US 4757692 A
An embryo freezer is disclosed in which the freezing chamber is mounted in the neck of a liquid nitrogen tank. The rate of cooling of the freezing chamber is regulated by adjusting the height of the freezing chamber within the neck of the liquid nitrogen tank. The embryo is stored in a straw which is in turn suspended in liquid methyl hydrate within the freezing chamber. Air is bubbled through the liquid in the freezing chamber to maintain a uniform temperature throughout the freezing chamber.
1. A device for freezing objects at a controlled rate comprising:
(a) an insulated tank for containing an extremely cold liquid;
(b) a chamber for holding the objects to be frozen and adapted to be mounted in the neck of said tank and containing a liquid having a low freezing point;
(c) means for regulating the height of said freezing chamber in the neck of said tank; and
(d) means for bubbling gas through the liquid stored in said freezing chamber.
2. A method of freezing objects at a controlled rate comprising the steps of:
(a) providing a tank of liquid nitrogen or similar cold liquid having a constricted neck;
(b) providing a freezing chamber filled with a liquid having a low freezing point such as methyl hydrate;
(c) placing the object to the frozen in said freezing chamber and regulating the height of said freezing chamber within the neck of said tank; and
(d) bubbling gas from the bottom of the freezing chamber up through said liquid.
3. The device of claim 1 wherein said gas is air.
4. The device of claim 1 wherein said freezing chamber further comprises apparatus for holding said objects.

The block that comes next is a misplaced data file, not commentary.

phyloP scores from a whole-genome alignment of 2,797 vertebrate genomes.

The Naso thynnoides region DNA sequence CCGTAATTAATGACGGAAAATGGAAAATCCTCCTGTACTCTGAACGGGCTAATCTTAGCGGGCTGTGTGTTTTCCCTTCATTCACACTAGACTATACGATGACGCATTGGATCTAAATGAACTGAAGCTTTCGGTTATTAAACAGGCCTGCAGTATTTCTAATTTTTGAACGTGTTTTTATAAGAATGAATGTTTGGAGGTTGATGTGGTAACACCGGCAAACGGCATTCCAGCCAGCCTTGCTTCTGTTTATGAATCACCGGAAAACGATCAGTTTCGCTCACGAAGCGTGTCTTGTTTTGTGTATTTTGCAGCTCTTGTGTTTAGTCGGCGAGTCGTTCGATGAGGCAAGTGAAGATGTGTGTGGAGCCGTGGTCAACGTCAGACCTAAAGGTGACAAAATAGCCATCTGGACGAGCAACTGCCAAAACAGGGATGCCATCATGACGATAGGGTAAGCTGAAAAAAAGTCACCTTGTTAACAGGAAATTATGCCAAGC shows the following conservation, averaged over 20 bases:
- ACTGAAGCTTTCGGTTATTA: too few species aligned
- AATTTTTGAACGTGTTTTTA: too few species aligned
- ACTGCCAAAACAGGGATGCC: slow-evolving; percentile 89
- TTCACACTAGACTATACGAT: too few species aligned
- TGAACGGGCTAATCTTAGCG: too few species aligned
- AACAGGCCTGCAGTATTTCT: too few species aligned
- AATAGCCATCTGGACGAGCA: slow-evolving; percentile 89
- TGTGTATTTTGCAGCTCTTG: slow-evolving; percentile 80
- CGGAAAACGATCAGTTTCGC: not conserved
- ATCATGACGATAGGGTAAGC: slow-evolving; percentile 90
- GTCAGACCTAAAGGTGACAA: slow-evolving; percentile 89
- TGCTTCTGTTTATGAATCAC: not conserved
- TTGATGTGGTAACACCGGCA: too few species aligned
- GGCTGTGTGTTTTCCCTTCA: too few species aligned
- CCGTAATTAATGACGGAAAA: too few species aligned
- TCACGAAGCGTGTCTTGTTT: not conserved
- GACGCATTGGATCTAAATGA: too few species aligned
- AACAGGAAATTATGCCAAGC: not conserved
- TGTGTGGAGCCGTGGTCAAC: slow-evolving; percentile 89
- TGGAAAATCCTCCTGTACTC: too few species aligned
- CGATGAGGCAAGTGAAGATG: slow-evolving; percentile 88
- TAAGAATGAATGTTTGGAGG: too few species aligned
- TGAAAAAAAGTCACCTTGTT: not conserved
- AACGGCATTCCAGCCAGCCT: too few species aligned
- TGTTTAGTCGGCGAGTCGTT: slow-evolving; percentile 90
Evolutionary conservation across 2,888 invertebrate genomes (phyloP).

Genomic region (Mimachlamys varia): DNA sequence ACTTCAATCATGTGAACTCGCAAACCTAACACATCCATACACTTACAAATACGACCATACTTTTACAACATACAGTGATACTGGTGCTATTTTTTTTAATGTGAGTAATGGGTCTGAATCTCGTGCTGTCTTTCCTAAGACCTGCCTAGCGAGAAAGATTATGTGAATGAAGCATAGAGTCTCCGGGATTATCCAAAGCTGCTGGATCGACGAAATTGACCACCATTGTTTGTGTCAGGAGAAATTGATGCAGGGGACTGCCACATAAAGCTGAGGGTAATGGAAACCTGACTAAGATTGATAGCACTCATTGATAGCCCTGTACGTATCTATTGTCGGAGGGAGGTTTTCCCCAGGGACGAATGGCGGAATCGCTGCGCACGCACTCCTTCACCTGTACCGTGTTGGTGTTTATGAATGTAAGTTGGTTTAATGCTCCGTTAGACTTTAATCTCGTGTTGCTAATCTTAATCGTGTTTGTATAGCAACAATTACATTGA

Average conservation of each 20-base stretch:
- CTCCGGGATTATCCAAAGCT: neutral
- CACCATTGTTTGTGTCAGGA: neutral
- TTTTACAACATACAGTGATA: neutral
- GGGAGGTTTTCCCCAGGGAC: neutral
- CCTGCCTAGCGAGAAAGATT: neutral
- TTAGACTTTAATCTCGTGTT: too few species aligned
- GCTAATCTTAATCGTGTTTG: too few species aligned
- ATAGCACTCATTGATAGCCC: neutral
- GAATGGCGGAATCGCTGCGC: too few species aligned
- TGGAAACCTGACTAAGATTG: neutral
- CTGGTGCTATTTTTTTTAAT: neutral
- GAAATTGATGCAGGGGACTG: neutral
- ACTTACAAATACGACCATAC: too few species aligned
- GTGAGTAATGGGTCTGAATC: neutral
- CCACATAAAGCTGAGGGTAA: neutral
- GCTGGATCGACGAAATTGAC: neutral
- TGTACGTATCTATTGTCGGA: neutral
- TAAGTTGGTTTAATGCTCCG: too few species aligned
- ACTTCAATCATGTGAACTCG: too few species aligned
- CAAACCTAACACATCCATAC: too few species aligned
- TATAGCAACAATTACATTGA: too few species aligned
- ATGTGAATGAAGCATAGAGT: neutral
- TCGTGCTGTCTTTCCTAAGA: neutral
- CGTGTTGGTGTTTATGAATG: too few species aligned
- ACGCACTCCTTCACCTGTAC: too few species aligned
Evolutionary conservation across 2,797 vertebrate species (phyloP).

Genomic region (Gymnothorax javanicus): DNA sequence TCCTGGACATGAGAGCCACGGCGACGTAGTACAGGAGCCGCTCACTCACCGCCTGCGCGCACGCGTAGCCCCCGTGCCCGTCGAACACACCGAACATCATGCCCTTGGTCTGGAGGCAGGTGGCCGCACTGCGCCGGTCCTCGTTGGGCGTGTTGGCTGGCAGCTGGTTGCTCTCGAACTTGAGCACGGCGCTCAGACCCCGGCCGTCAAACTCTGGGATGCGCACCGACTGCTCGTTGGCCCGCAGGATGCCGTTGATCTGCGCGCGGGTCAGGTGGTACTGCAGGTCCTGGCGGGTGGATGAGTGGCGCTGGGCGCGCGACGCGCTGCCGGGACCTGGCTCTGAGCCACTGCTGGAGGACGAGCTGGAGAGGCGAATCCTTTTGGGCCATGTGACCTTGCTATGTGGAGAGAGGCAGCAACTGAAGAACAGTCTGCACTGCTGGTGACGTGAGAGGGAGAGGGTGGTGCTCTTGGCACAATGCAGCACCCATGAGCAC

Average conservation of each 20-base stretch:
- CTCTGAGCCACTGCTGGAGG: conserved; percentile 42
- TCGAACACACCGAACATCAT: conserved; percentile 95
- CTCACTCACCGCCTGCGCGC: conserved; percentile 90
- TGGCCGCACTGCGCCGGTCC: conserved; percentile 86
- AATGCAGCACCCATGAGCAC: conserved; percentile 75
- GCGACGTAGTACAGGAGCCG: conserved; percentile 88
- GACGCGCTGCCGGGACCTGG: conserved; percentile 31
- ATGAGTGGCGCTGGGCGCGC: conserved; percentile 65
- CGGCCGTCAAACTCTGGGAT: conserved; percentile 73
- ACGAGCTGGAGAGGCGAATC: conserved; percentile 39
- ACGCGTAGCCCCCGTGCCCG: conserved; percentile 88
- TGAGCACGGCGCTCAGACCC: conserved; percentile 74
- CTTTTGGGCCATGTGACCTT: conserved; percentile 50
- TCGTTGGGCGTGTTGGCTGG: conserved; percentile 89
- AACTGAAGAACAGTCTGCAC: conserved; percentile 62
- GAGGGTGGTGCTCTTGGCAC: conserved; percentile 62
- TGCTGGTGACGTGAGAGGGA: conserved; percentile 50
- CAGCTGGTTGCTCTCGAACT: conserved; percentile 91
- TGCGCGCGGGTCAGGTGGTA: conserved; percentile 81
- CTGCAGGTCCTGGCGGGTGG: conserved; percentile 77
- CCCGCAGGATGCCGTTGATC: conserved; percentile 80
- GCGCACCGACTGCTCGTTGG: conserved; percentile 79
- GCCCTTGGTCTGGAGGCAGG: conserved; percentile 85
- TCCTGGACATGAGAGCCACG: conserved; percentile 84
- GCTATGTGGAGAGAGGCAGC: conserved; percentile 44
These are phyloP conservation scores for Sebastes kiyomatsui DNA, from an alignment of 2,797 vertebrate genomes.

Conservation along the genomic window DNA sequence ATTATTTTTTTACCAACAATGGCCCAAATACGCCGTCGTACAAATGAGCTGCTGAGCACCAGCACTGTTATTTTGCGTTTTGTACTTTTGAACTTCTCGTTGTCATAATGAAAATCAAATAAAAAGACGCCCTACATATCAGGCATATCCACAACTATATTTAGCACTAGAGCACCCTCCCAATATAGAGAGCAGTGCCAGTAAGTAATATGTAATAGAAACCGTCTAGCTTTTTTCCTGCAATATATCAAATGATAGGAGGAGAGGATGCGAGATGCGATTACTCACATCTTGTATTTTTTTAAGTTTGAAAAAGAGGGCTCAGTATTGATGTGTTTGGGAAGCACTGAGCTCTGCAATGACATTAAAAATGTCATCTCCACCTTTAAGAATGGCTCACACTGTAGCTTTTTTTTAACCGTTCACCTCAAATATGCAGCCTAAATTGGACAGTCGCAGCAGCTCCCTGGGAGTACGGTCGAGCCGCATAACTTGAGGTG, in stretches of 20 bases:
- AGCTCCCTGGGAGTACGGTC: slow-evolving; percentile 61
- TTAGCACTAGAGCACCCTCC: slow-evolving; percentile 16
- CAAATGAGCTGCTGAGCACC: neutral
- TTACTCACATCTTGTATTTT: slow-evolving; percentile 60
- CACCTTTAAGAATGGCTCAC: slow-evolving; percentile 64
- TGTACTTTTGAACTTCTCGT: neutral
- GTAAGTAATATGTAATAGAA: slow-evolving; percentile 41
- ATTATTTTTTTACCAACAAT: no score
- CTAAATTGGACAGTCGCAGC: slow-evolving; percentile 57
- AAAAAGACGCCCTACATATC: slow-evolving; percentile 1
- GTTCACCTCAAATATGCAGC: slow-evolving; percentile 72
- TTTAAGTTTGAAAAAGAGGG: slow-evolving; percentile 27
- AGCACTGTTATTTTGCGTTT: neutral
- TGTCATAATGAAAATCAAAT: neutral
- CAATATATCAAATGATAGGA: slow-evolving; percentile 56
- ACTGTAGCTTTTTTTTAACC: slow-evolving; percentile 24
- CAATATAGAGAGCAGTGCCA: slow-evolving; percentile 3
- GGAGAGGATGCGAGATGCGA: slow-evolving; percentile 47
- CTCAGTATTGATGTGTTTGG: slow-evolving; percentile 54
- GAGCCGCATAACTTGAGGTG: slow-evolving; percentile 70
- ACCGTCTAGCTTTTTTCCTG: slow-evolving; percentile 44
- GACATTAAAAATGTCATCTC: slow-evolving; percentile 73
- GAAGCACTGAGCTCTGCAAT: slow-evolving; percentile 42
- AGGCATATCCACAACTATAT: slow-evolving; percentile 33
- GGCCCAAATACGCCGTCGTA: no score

5. The device of claim 1 further comprising a thermometer.
6. The device of claim 1 wherein said means for regulating comprises a support rod on which said freezing chamber may be secured at various locations.
7. The device of claim 6 wherein said regulating means further comprises support means slidably received on said support rod and having a surface adapted to bear against said neck of said tank.
8. The device of claim 6 wherein said support rod is hollow and provided with apertures at the lower end thereof to provide said gas bubbles in said freezing chamber.
The invention relates to the field of controlled rate freezers, and more particularly to the field of devices for freezing animal embryos.
It is currently practised in the area of breeding domestic livestock, such as cattle, to improve the genetic characteristics of a particular herd by obtaining an embryo from a high quality donor animal and transplanting the embryo to the uterus of a lower quality host animal which then gives birth to the higher quality young animal. This is a much less expensive way of obtaining the higher quality young animal than having the donor animal give birth to the young animal and then transporting the animal to the new herd.
In order to transport the embryo over any significant distance it is necessary to freeze the embryo and maintain it in frozen condition, typically stored in liquid nitrogen. The process of freezing the embryo is a delicate process due to the properties of living tissue. The rate at which the embryo is frozen is crucial. Cooling the embryo at too rapid a rate will result in the death of the embryo.